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Smelogs Playground

Hi Unreal Devs,
In Behind the Design, we show insights about how we are designing and creating Smelogs Playground. We will publish a new Behind the Design post every week.

A quick introduction about us: We are Nifty Productions, a small independent company from Switzerland. Our goal is to create innovative and accessible multiplayer games.

What is Smelogs Playground?
Smelogs Playground is a Free-to-Play Real-Time Strategy game with charming aesthetics and a simple but effective gameplay mechanism. The player takes over the playful and rocky Smelogs to compete against each other for fun and honor!

Preview of Features and Visuals
This is only a quick and small preview of the game. We will go more into details in upcoming posts and share our thoughts about each feature.

The Technology Tree
Smelogs Playground utilizes a uniquely simple but clever technology tree, where up and downgrading is key. Units can transform into buildings and vice-versa.

The World / Setting
Smelogs Playground plays in a mystical, colorful Aztec world. Unlike most RTS games, we choose a peaceful and uplifting setting.

The Initial Base Editor
This is our solution for a common problem with RTS games. The base editor not only provides strategic depth right from the start of the match but also helps to shorten down the match time immensely.

We will explain how this is viable in combination with our technology tree.

Map Generator
Fair and simple, but still challenging: Our map generator tests the player’s ability to adapt and provides new obstacles (literally) every match.

Endnotes
If you have any questions or are interested in voting for which insight we should post about next, head over to our Discord! Smelogs Playground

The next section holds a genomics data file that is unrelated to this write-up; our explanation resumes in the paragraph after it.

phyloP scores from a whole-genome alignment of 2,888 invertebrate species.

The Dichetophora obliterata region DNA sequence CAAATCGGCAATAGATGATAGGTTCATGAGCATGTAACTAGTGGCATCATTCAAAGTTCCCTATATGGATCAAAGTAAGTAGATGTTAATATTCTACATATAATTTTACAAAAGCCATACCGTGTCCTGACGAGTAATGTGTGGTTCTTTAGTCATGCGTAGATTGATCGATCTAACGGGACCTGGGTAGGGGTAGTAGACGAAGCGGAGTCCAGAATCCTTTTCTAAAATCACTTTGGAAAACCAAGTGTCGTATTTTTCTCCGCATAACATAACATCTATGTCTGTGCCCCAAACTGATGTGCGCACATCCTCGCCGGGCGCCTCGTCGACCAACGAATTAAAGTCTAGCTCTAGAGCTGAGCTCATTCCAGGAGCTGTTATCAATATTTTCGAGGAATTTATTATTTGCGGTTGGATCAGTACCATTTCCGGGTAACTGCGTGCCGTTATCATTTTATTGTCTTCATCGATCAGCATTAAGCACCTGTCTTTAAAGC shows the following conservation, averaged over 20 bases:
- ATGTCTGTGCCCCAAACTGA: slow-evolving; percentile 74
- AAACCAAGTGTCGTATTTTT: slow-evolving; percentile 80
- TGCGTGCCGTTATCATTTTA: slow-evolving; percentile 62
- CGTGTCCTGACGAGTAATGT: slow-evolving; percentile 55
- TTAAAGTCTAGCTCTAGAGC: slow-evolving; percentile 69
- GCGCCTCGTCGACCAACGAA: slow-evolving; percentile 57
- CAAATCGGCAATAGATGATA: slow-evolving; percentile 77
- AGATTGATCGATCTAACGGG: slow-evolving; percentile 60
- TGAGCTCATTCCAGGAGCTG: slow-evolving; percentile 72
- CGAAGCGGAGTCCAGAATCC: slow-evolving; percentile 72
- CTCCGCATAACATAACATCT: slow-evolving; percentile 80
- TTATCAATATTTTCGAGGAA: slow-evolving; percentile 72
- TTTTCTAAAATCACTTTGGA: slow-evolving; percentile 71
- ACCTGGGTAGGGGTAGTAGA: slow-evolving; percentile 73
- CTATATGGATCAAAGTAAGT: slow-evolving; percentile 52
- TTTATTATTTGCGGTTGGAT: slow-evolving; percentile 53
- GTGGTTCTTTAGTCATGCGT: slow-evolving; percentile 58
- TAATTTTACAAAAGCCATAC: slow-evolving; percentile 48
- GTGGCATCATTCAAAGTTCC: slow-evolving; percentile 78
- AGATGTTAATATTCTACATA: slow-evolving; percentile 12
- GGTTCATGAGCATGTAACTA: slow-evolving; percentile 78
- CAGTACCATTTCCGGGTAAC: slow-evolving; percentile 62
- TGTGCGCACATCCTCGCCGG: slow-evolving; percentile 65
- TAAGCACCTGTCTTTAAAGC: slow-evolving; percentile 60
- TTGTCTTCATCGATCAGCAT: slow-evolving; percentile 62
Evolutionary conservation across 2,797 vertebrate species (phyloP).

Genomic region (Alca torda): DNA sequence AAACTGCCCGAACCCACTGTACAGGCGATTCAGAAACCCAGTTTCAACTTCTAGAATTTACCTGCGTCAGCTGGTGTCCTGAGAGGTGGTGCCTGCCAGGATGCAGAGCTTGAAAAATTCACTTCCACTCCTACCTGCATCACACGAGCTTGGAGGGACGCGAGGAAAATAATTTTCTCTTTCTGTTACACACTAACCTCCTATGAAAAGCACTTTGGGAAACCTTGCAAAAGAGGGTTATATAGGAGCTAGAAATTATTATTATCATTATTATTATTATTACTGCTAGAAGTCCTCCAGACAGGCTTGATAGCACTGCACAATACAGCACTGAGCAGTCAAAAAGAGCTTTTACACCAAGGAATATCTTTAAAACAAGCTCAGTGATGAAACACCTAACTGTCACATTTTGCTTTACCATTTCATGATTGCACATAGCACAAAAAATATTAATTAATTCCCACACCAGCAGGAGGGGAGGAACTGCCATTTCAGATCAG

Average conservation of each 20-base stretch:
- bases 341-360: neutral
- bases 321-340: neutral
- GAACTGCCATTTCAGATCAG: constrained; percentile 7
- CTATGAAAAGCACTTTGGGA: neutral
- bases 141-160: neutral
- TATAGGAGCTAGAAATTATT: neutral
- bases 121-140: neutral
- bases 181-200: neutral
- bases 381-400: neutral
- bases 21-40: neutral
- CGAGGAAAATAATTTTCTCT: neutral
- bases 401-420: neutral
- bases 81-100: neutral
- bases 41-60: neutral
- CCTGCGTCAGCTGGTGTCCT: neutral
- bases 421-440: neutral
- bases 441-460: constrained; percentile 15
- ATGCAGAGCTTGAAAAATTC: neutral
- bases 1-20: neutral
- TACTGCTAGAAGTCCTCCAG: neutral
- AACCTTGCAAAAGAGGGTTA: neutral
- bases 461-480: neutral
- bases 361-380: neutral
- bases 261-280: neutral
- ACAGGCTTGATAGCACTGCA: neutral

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How should a modern accessible RTS game look like?

Hey Unreal Devs,

One of the first design questions for Smelogs Playground was “How should a modern accessible RTS (real-time strategy) game look like?”

And what it shouldn’t look like regarding artstyle, setting, and the overall aesthetic of the game world.

For us, it was clear that we wanted a setting and style that is fun and approachable for everyone. That’s why historical war settings and gory elements are not something we want to include. We also wanted something that feels uplifting, colorful, while being distinct in its style and settings to other RTS games.

This basically describes a peaceful setting/world which is a bit counterintuitive for an RTS game. So we thought about how the game could work in an all-natural setting first and slowly evolved towards the rocky creatures. Since we needed buildings stone buildings and the Aztec architecture were a perfect match as setting and references. Since it shouldn’t represent an actual historical/real-world location, we decided to make it a bit more mystical/fantasy with a floating island on its own world inspired by ancient Aztec ruins.

Conclusion

Artstyle: Stylized aesthetics with hand-painted textures.

Setting: Mystical Aztec world in the clouds.

Concept / Reference

We saw this concept by Annalena Weber which looked exactly like what we were looking for. And she was available and keen to work with us on the concepts for the environment, the Smelogs (Units/Buildings).

We used this concept as the main environment reference.

https://www.artstation.com/artwork/NB3Ld

Annalena had some great suggestions to tie the whole environment together and added some interesting and unique elements to it. Like the wire/root-like crystals that cover the area.

(Reference Image from the Ta Prohm Temple in Cambodia)

She created then two Concepts one of the floating island and one for the playing field, the Playground, which we will cover in its own Behind the Design post.

Atmosphere

Besides the fauna, the whole atmosphere has to match. So we first created a mood board on Pinterest. We then used it as a reference for the environment, sky, atmosphere, and the overall color scheme of Smelogs Playground.

You can check the mood board here :arrow_right: https://pin.it/611Y2ey

Things we wanted to include in the final world composition were clouds, rivers, waterfalls, and white swallows.

Endnotes

If you have any questions or are interested in the game, let us know on our Discord about what we should post next.

:arrow_right: Smelogs Playground

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From Idea to Polished Concept